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Teen Responsible for Fatal Crash Receives No Jail Time

Judge Claims "Affluenza" Defense Did Not Affect Her Decision

Affluenza is a term coined to describe a condition caused by the pursuit of materialism. Many have called this the "Keeping Up with the Joneses" condition. 17-year-old Ethan Couch's very public trial brought affluenza to the public eye after driving drunk and killing four people. Rather than jail time, Couch received 10 years' probation, sparking outrage from the victims' families.

Throughout the teen's trial last year, his defense attorneys claimed that Couch's upbringing led to his decision to drive while drunk. Because his parents were wealthy and because Couch was used to getting what he wanted, his attorneys claimed, he developed an impaired sense of judgment.

At the time of his arrest, the teen's blood alcohol concentration was more than three times the legal limit in Texas. He was also traveling 30mph over the speed limit. This was not Couch's first encounter with the law. Earlier that same year, the teen pled "no contest" to both minor in possession of alcohol and consuming alcohol as a minor.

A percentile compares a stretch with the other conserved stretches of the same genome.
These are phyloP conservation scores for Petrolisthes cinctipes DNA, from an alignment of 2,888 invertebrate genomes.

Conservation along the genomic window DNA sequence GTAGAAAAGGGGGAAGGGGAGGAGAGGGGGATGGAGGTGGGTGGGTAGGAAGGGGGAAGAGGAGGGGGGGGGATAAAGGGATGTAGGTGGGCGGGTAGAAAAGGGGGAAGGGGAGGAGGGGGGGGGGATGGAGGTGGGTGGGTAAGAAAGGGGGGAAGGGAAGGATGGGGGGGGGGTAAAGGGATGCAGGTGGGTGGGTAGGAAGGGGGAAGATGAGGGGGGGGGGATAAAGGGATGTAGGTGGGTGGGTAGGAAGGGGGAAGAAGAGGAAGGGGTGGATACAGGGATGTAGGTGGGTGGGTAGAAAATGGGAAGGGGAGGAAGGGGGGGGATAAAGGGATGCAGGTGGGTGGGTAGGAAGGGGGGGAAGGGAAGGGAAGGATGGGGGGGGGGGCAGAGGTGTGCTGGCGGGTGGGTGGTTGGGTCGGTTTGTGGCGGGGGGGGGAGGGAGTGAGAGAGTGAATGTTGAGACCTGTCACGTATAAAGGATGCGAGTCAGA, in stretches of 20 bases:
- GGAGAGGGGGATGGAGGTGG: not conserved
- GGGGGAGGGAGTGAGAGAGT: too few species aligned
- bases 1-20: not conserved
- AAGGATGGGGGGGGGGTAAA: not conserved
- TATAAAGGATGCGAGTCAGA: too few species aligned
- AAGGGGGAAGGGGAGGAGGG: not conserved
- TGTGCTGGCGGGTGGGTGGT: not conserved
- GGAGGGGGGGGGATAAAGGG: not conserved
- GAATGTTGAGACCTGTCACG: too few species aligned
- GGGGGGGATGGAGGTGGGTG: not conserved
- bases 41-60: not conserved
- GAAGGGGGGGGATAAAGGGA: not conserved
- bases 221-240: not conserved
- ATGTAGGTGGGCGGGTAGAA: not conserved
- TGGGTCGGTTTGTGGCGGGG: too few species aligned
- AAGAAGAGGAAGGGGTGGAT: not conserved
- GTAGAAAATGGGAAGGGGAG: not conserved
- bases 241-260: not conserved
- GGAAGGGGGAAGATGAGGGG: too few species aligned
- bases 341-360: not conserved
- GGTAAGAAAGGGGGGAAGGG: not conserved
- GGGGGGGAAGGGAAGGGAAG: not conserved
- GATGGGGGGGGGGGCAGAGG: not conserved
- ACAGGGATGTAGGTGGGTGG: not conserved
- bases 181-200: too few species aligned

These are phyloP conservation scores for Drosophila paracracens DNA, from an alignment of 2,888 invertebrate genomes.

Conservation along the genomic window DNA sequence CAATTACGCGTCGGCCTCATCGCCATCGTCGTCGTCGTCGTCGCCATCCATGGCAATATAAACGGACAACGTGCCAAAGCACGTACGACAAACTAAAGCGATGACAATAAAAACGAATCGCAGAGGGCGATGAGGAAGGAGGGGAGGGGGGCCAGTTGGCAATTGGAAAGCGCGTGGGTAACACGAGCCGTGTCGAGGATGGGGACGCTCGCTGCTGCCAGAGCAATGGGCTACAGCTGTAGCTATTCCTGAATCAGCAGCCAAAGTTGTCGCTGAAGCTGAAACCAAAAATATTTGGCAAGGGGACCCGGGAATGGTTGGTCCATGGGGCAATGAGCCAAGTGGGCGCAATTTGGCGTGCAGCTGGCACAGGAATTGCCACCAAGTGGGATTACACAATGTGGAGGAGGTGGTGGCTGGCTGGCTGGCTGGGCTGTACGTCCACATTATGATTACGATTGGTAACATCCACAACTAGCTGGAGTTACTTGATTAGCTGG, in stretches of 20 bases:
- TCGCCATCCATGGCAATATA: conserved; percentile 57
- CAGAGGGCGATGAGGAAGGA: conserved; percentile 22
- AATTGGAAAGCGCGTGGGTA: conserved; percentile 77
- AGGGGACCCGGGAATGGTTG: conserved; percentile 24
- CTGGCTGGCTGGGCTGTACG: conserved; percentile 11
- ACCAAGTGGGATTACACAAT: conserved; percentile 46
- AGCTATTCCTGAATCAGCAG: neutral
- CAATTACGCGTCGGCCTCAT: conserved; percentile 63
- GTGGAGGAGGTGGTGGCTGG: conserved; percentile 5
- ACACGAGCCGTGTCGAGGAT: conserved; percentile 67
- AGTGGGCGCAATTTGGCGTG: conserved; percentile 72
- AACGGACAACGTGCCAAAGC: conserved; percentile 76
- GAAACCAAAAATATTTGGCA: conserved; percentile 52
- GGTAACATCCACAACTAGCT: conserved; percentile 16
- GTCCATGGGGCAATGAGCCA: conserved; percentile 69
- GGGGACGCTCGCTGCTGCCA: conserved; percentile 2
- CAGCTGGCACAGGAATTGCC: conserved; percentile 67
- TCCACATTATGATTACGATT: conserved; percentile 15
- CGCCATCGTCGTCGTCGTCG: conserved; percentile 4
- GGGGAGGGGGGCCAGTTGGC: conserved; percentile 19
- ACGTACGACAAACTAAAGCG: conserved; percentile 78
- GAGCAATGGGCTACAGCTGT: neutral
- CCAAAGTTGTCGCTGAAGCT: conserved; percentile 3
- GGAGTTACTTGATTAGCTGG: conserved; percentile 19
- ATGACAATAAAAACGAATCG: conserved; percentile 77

Couch's attorneys called Psychologist G. Dick Miller to testify. Miller provided evidence indicating that because his parents gave him so many freedoms growing up, Couch was essentially missing the natural link in his reasoning between behavior and consequences. While Miller did initially use the word "affluenza" to describe his condition, Miller later regretted it because he believed it downplayed the real medical problems plaguing Couch.

Although the judge chose probation in lieu of jail time for Couch's sentence, she said that her decision was not influenced by the affluenza defense. Instead, Judge Jean Boyd emphasized her belief that alcohol rehabilitation was a more appropriate and likely a more effective penalty than incarceration would have been.

Couch could potentially end up serving a jail sentence, but only if he violates his probation. The terms of which include:

  • Refraining from drugs and alcohol
  • Refraining from operating a motor vehicle
  • Attending rehabilitation for an undisclosed period of time

There is the possibility that Couch's sentence will be appealed.

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